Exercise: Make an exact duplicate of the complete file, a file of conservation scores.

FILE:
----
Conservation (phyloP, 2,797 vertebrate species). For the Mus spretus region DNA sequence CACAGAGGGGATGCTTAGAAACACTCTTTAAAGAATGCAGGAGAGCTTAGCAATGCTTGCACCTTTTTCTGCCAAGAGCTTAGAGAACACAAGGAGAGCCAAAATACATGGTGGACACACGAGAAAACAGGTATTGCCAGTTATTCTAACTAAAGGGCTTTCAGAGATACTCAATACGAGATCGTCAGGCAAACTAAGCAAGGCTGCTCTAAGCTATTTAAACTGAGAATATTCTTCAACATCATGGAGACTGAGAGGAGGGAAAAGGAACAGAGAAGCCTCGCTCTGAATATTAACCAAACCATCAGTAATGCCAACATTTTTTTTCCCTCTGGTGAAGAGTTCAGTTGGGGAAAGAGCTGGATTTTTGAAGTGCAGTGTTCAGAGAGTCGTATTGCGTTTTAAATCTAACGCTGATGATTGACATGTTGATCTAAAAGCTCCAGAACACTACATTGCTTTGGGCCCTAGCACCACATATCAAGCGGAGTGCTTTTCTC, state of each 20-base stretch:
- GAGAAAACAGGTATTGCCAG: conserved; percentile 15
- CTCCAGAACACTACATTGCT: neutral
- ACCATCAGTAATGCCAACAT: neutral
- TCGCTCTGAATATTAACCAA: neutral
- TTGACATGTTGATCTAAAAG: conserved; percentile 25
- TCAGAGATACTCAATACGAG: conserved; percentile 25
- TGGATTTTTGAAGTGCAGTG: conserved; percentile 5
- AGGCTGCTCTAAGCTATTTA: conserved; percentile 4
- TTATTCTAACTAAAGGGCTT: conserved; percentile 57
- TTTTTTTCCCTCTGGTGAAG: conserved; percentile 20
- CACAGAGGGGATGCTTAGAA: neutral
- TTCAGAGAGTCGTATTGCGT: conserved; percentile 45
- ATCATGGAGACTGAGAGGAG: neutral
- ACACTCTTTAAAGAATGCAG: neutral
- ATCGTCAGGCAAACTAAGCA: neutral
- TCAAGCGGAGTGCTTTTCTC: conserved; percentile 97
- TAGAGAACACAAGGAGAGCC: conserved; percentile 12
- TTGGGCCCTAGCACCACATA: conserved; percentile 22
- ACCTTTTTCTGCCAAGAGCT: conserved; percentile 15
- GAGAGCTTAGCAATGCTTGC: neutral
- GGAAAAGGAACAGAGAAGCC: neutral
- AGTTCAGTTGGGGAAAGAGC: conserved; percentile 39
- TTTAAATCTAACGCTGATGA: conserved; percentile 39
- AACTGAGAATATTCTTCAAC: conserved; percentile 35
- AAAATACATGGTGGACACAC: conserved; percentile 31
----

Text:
Conservation (phyloP, 2,797 vertebrate species). For the Mus spretus region DNA sequence CACAGAGGGGATGCTTAGAAACACTCTTTAAAGAATGCAGGAGAGCTTAGCAATGCTTGCACCTTTTTCTGCCAAGAGCTTAGAGAACACAAGGAGAGCCAAAATACATGGTGGACACACGAGAAAACAGGTATTGCCAGTTATTCTAACTAAAGGGCTTTCAGAGATACTCAATACGAGATCGTCAGGCAAACTAAGCAAGGCTGCTCTAAGCTATTTAAACTGAGAATATTCTTCAACATCATGGAGACTGAGAGGAGGGAAAAGGAACAGAGAAGCCTCGCTCTGAATATTAACCAAACCATCAGTAATGCCAACATTTTTTTTCCCTCTGGTGAAGAGTTCAGTTGGGGAAAGAGCTGGATTTTTGAAGTGCAGTGTTCAGAGAGTCGTATTGCGTTTTAAATCTAACGCTGATGATTGACATGTTGATCTAAAAGCTCCAGAACACTACATTGCTTTGGGCCCTAGCACCACATATCAAGCGGAGTGCTTTTCTC, state of each 20-base stretch:
- GAGAAAACAGGTATTGCCAG: conserved; percentile 15
- CTCCAGAACACTACATTGCT: neutral
- ACCATCAGTAATGCCAACAT: neutral
- TCGCTCTGAATATTAACCAA: neutral
- TTGACATGTTGATCTAAAAG: conserved; percentile 25
- TCAGAGATACTCAATACGAG: conserved; percentile 25
- TGGATTTTTGAAGTGCAGTG: conserved; percentile 5
- AGGCTGCTCTAAGCTATTTA: conserved; percentile 4
- TTATTCTAACTAAAGGGCTT: conserved; percentile 57
- TTTTTTTCCCTCTGGTGAAG: conserved; percentile 20
- CACAGAGGGGATGCTTAGAA: neutral
- TTCAGAGAGTCGTATTGCGT: conserved; percentile 45
- ATCATGGAGACTGAGAGGAG: neutral
- ACACTCTTTAAAGAATGCAG: neutral
- ATCGTCAGGCAAACTAAGCA: neutral
- TCAAGCGGAGTGCTTTTCTC: conserved; percentile 97
- TAGAGAACACAAGGAGAGCC: conserved; percentile 12
- TTGGGCCCTAGCACCACATA: conserved; percentile 22
- ACCTTTTTCTGCCAAGAGCT: conserved; percentile 15
- GAGAGCTTAGCAATGCTTGC: neutral
- GGAAAAGGAACAGAGAAGCC: neutral
- AGTTCAGTTGGGGAAAGAGC: conserved; percentile 39
- TTTAAATCTAACGCTGATGA: conserved; percentile 39
- AACTGAGAATATTCTTCAAC: conserved; percentile 35
- AAAATACATGGTGGACACAC: conserved; percentile 31